During a pipelined segment-to-segment write (or read) operation, an active high word line signal WL0_b at the input of the word line control circuit 50 a passes through a CMOS transmission gate TG1, which is responsive to a pair of complementary word line strobe signals WLSTB_b and WLSTBB_b (for segment b). The true word line strobe signal WLSTB_b is an active high signal and the complementary word line strobe signal WLSTBB_b is an active low signal. These strobe signals may be generated in-sync with a clock signal that controls the timing of the pipelined write (or read) operations. A latch 52 is also provided for latching the active high word line signal WL0_b. This latch 52 is illustrated as including PMOS pull-up transistors P20 and P21, NMOS pull-down transistors N20 and N21 and an inverter I4. This latch 52 operates in a conventional manner when PMOS pull-up transistor P21 and NMOS pull-down transistor N20 are enabled by trailing edges of the word line strobe signals WLSTB_b and WLSTBB_b (i.e., when WLSTB_b=0 and WLSTBB_b=1). During an operation to write (read) an entry into (from) row 0 of the CAM array, an active high word line signal WL0_b at the input of the segmented word line control circuit 50 a will be latched as an active low signal at an output of inverter 4 when the true word line strobe signal WLSTB_b switches high-to-low and the complementary word line strobe signal WLSTBB_b switches low-to-high. Then, upon receipt of an active high word line enable signal WLEN_c during a next stage of the pipelined write operation (when WLSTBB_b is high), the active low signal at the output of the inverter I4 is passed through NMOS transistors N22 and N23 and inverter I5 as an active high signal to the upper word line segment WL0_c. As illustrated, the output of the inverter I4 is connected to a source of NMOS transistor N23. NMOS transistor N23 has a gate that receives the complementary word line strobe signal WLSTBB_b. A PMOS pull-up transistor P22 is provided for holding the upper word line segment WL0_c at an inactive low level when the word line enable signal WLEN_c is inactive at a low level. The NMOS transistor N22 is turned off when the PMOS pull-up transistor P22 is turned on.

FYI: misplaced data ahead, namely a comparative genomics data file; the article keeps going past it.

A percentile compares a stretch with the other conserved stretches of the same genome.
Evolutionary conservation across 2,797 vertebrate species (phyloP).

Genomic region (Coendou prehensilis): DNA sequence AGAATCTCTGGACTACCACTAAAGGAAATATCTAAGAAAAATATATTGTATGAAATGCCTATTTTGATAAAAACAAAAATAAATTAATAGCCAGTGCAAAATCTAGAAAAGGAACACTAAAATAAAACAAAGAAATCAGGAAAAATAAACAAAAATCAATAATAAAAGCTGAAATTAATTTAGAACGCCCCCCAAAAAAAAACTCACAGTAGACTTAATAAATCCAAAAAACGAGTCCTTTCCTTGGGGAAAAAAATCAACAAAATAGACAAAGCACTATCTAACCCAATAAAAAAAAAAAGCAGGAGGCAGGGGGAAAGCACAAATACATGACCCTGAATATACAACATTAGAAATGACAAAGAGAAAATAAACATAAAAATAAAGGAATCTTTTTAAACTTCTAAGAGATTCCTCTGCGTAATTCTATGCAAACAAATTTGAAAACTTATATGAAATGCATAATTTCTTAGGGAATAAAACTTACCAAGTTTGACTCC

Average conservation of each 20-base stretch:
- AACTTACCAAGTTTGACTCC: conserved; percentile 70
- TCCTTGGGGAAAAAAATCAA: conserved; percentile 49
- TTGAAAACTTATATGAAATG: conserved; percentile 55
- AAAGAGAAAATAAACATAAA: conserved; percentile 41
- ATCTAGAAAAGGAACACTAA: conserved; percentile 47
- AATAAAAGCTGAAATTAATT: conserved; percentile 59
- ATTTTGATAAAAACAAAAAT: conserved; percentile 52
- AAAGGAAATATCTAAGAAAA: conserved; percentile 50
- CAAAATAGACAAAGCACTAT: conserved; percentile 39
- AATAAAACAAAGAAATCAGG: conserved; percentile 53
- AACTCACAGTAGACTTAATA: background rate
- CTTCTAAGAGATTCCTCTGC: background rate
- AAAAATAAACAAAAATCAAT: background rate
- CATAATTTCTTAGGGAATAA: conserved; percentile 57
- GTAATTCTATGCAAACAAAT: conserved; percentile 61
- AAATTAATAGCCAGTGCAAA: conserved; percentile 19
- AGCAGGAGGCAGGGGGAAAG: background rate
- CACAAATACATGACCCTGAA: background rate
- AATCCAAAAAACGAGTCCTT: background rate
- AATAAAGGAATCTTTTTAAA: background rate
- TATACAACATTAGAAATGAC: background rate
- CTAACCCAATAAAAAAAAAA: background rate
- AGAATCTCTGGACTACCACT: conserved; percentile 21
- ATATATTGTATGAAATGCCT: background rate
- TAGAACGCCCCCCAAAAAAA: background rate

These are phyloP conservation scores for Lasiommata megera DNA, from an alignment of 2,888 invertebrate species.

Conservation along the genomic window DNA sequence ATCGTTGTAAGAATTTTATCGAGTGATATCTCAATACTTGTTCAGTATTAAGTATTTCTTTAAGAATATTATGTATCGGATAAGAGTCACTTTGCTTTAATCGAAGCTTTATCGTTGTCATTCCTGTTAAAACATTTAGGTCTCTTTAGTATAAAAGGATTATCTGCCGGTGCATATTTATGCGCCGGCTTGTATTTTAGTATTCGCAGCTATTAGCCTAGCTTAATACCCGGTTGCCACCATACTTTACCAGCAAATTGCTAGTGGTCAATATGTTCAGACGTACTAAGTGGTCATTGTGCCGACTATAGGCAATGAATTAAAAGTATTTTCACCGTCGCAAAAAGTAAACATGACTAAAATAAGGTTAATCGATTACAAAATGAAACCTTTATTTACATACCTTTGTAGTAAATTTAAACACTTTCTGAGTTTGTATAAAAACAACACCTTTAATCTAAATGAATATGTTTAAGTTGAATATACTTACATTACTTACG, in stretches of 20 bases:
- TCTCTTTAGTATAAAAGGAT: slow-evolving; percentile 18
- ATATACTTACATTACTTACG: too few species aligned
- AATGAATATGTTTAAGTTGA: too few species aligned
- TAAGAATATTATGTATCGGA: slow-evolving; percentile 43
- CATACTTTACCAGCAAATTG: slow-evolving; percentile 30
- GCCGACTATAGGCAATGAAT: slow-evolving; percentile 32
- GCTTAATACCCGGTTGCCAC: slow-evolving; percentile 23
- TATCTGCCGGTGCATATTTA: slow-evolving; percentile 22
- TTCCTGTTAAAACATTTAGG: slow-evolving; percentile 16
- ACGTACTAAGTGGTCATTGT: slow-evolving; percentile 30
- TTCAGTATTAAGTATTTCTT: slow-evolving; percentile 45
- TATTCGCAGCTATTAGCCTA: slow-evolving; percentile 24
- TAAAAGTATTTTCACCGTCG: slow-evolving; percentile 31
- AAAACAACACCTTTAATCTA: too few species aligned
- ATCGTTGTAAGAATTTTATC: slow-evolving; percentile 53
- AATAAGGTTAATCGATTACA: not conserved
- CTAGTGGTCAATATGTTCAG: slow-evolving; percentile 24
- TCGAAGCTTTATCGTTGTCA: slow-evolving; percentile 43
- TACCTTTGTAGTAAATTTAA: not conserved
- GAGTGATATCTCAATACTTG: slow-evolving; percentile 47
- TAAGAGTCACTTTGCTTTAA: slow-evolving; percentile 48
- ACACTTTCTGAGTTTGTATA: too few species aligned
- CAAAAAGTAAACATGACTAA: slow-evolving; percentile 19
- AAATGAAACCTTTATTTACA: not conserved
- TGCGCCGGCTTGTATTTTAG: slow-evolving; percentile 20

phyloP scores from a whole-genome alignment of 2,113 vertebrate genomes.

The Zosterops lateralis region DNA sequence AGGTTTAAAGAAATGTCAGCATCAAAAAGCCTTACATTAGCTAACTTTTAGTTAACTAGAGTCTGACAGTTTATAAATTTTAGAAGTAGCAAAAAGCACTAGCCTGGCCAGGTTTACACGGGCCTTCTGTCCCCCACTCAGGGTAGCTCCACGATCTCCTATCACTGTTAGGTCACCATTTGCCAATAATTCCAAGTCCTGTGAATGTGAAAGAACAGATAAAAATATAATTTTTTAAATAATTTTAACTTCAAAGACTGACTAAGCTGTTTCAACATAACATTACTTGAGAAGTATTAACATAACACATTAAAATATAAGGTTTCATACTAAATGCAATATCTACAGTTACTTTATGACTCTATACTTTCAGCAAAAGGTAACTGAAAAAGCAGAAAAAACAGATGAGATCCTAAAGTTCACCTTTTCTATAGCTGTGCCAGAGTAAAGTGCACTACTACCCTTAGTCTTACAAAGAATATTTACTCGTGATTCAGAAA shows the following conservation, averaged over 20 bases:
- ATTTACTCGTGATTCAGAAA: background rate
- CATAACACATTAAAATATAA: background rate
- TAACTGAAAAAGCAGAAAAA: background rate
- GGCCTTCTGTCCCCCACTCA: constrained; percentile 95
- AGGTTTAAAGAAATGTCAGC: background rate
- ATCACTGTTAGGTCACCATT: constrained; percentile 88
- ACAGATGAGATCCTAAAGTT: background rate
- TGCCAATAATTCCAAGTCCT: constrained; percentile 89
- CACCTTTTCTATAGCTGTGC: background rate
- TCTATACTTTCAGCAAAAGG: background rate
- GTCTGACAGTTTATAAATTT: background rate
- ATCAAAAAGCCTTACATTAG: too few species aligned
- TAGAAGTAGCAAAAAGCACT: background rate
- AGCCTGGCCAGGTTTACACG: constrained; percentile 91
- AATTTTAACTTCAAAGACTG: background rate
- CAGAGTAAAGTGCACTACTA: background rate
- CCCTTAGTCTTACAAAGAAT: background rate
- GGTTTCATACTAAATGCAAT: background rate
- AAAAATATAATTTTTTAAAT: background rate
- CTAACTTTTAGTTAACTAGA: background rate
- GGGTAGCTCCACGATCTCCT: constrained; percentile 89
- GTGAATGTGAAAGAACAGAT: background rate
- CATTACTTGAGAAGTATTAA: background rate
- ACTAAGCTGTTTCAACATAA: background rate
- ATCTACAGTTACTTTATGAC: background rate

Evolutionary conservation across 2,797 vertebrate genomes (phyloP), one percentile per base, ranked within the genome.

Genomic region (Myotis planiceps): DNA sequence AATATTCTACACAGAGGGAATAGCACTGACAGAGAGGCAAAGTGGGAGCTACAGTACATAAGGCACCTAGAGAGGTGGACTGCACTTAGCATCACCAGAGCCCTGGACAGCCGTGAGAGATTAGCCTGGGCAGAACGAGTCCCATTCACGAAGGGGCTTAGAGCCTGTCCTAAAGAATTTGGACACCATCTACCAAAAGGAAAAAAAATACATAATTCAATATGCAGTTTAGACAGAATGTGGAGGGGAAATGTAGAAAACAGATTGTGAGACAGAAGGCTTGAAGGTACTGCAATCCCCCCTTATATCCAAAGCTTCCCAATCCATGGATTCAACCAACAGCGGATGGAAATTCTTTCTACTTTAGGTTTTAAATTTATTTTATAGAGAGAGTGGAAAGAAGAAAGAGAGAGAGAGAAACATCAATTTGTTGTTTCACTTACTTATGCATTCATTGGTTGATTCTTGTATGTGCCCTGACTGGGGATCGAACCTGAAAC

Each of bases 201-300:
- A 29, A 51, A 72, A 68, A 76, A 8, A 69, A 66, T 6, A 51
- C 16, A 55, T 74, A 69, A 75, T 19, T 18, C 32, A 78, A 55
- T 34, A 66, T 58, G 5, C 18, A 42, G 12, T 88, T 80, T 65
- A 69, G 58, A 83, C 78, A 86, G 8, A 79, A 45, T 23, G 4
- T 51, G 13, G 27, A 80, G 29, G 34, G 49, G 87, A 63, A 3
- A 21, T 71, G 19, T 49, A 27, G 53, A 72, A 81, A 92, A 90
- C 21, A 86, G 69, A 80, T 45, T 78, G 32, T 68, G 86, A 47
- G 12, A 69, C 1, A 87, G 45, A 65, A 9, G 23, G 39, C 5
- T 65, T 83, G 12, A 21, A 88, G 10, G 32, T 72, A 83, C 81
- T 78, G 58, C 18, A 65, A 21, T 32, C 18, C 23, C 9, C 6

Accordingly, a pipelined segment-to-segment write (or read) operation on row 0 includes passing an active high word line signal from a lower word line segment WL0_b to an upper word line segment WL0_c in response to (i) an active high true word line strobe signal WLSTB_b and (ii) an active high true word line enable signal WLEN_c, which may have a leading edge that occurs in-sync with an inactive high-to-low transition of the true word line strobe signal WLSTB_b. A pipelined segment-to-segment write (or read) operation on row 1 may include passing an active high word line signal from a lower word line segment WL1_b to an upper word line segment WL1_c in a similar fashion. In this manner, a word having a logical width of x72 bits may be written into a designated row of CAM cells in a segment-to-segment manner during a pipelined write operation that spans a plurality of clock signals. This designated row may be specified by a write address in a conventional manner. For example, the x72 word may be written during a pipelined sequence of write operations that includes writing a x6 segment, a x12 segment and a x54 segment of a x72 word during three consecutive stages of a write operation. Likewise, a word having a logical width of x72 bits may be read from a row of CAM cells during a read operation that spans three consecutive stages of a pipelined read operation. As illustrated by TABLES 2 and 3A-3B, which are described more fully hereinbelow, these pipelined segment-to-segment write (or read) operations may be closely interleaved with pipelined segment-to-segment search operations in order to reduce or prevent the occurrence of pipeline bubbles that typically limit operating efficiency.

The match line control circuit 50 b of FIG. 5, which receives a pair of lower match line signals ML0_b and ML1_b, may be active during each pipelined segment-to-segment search operation. The match line control circuit 50 b generates a pair of upper match line signals ML0_c and ML1_c and an upper pseudo-ground line signal PGND_c that is shared by two rows of CAM cells (shown as row 0 and row 1). Accordingly, if the CAM array has a logical depth of 512 rows, then the match line control circuit 50 b of FIG. 5 will need to be reproduced 255 additional times in a vertical column that spans the 512 rows of the CAM array.